Because some neonates exposed to fluoxetine and other SSRIs or selective serotonin- and norepinephrine-reuptake inhibitors (SNRIs) late in the third trimester of pregnancy have developed severe complications, consideration may be given to cautiously tapering fluoxetine therapy in the third trimester prior to delivery if the drug is administered during pregnancy.(See Pregnancy under Cautions: Pregnancy, Fertility, and Lactation.)

Cautions

The adverse effect profile of fluoxetine is similar to that of other selective serotonin-reuptake inhibitors (SSRIs; e.g., citalopram, escitalopram, fluvoxamine, paroxetine, sertraline). Because fluoxetine is a highly selective serotonin-reuptake inhibitor with little or no effect on other neurotransmitters, the incidence of some adverse effects commonly associated with tricyclic antidepressants, such as anticholinergic effects (dry mouth, dizziness, constipation), adverse cardiovascular effects, drowsiness, and weight gain, is lower in patients receiving fluoxetine. However, certain adverse GI (e.g., nausea) and nervous system (e.g., anxiety, nervousness, insomnia) effects appear to occur more frequently during fluoxetine therapy than during therapy with tricyclic antidepressants.

In controlled studies, the most common adverse reactions occurring more frequently in adults receiving fluoxetine than in those receiving placebo included nervous system effects such as anxiety, nervousness, insomnia, somnolence, asthenia, tremor, and abnormal dreams; GI effects such as anorexia, nausea, diarrhea, and dyspepsia; abnormal ejaculation, decreased libido, and impotence; dry mouth; flu syndrome; pharyngitis; rash; sinusitis; sweating; vasodilation; and yawn. Discontinuance of fluoxetine therapy was required principally because of adverse psychiatric (e.g., nervousness, anxiety, insomnia) and dermatologic (e.g., rash) effects. Because of the relatively long elimination half-lives of fluoxetine and its principal metabolite norfluoxetine, the possibility that some adverse effects may resolve slowly following discontinuance of the drug should be considered.

In controlled clinical trials, adverse effects reported in adults with weekly administration of fluoxetine delayed-release capsules were similar to those reported with daily administration of conventional capsules. Diarrhea and cognitive problems occurred more frequently with the delayed-release formulation compared with the conventional capsules.

Common adverse effects associated with fluoxetine therapy for major depressive disorder or obsessive-compulsive disorder in children and adolescents 7 years of age and older are generally similar to those observed in adults and include nausea, tiredness, nervousness, dizziness, and difficulty concentrating. However, manic reactions, including mania and hypomania, were the most common adverse events associated with discontinuance of the drug in 3 pivotal, pediatric, placebo-controlled studies. These reactions occurred in 2.6% of pediatric patients receiving fluoxetine compared with 0% of those receiving placebo and resulted in the discontinuance of fluoxetine in 1.8% of the patients during the acute phases of the studies combined. Consequently, regular monitoring for the occurrence of mania and hypomania in pediatric patients is recommended by the manufacturer.

The usual cautions and precautions of olanzapine should be observed when fluoxetine is used in fixed combination with the antipsychotic.

Nervous System Effects

Headache has occurred in approximately 21% of patients receiving fluoxetine. Nervousness and anxiety have occurred in about 13 and 12% of patients, respectively, and insomnia has occurred in about 19% of patients receiving the drug; such effects appear to be dose-related and have required discontinuance of therapy in approximately 1-2% of fluoxetine-treated patients. The manufacturer and some clinicians state that a sedative (e.g., a short-acting benzodiazepine) may be administered to patients who experience insomnia or nervousness early in therapy; however, the possibility that fluoxetine may interact with some benzodiazepines (e.g., diazepam) should be considered.(See Drug Interactions: Benzodiazepines.)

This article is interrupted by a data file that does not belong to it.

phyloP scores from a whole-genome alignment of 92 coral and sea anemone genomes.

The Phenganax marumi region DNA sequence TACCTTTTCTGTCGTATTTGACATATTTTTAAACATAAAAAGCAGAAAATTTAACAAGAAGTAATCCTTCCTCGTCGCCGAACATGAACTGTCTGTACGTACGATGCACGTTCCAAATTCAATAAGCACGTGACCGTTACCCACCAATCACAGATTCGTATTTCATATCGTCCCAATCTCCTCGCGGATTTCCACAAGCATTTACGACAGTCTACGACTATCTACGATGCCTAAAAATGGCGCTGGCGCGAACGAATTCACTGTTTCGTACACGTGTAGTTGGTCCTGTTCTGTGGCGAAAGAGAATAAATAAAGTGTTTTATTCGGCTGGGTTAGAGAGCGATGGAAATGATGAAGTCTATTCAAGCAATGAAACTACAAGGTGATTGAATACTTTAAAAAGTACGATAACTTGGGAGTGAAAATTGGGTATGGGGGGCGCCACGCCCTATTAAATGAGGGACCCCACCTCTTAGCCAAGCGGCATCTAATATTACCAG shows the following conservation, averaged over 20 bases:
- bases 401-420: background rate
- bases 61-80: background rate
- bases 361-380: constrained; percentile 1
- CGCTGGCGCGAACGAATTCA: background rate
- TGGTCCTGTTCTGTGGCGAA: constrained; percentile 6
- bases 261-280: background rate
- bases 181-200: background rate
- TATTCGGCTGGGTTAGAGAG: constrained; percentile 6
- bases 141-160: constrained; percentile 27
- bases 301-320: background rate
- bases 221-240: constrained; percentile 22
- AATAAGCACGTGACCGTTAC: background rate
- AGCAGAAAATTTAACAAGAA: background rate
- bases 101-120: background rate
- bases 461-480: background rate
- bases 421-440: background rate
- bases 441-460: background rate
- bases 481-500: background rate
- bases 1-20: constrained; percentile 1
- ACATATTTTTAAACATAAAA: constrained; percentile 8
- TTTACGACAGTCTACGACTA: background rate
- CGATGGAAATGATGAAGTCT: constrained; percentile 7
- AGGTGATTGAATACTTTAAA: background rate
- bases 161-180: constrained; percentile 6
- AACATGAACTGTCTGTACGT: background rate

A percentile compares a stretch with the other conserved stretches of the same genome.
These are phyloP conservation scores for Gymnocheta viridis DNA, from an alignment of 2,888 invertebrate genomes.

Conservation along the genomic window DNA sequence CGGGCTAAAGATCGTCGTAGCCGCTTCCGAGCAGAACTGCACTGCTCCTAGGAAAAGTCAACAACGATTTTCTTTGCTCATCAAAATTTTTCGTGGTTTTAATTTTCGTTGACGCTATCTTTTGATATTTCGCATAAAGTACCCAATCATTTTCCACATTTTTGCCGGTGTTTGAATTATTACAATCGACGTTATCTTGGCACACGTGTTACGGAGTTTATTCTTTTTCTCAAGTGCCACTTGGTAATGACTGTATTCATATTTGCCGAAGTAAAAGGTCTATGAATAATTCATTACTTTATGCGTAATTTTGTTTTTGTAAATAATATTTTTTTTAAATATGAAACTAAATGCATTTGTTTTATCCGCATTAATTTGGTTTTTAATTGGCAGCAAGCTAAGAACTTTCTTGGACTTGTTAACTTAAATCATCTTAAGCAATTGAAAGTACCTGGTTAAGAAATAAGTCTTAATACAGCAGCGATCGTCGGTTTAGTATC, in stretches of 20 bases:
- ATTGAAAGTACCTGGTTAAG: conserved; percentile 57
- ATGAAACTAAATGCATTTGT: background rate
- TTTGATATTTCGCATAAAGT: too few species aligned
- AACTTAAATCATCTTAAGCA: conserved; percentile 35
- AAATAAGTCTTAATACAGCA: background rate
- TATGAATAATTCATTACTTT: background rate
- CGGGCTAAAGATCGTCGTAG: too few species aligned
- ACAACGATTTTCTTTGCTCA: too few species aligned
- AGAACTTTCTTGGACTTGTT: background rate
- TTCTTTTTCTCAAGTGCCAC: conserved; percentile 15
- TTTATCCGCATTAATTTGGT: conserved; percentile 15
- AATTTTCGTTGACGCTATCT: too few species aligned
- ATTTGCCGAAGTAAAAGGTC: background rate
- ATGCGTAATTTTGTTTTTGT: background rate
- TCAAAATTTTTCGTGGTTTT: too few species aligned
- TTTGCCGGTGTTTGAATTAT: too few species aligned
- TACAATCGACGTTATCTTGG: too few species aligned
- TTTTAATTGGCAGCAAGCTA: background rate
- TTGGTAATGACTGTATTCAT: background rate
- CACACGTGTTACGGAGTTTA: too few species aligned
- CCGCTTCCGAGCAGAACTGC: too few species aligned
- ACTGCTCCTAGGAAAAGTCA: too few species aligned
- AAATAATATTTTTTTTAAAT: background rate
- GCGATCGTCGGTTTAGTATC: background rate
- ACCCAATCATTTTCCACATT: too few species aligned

Drowsiness or somnolence and asthenia reportedly occur in about 12 and 11%, respectively, of patients receiving fluoxetine therapy. Tremor and dizziness have both occurred in about 9% of patients; the incidence of dizziness may be dose-related. Abnormal thinking and abnormal dreams have been reported in about 2 and 1-5% of patients receiving fluoxetine therapy, respectively, and emotional lability has been reported in at least 1% of patients treated with the drug.

Hypomania, mania, and manic reaction have been reported in 1% or less of patients receiving fluoxetine, including those with depression or obsessive-compulsive disorder. In addition, mania reportedly occurred following administration of a higher than recommended dosage (140 mg daily) in a patient with major depression refractory to conventional antidepressant therapy; this patient subsequently responded to a fluoxetine dosage of 60 mg daily without apparent adverse effects. Such reactions have occurred in patients receiving other antidepressant agents and may be caused by antidepressant-induced functional increases in catecholamine activity within the CNS, resulting in a ''switch'' from depressive to manic behavior. There is some evidence that patients with bipolar disorder may be more likely to experience antidepressant-induced hypomanic or manic reactions than patients without evidence of this disorder. In addition, limited evidence suggests that such reactions may occur more frequently in bipolar depressed patients receiving tricyclics and tetracyclics (e.g., maprotiline, mianserin [not commercially available in the US]) than in those receiving SSRIs (e.g., citalopram, escitalopram, fluoxetine, fluvoxamine, paroxetine, sertraline). However, further studies are needed to confirm these findings.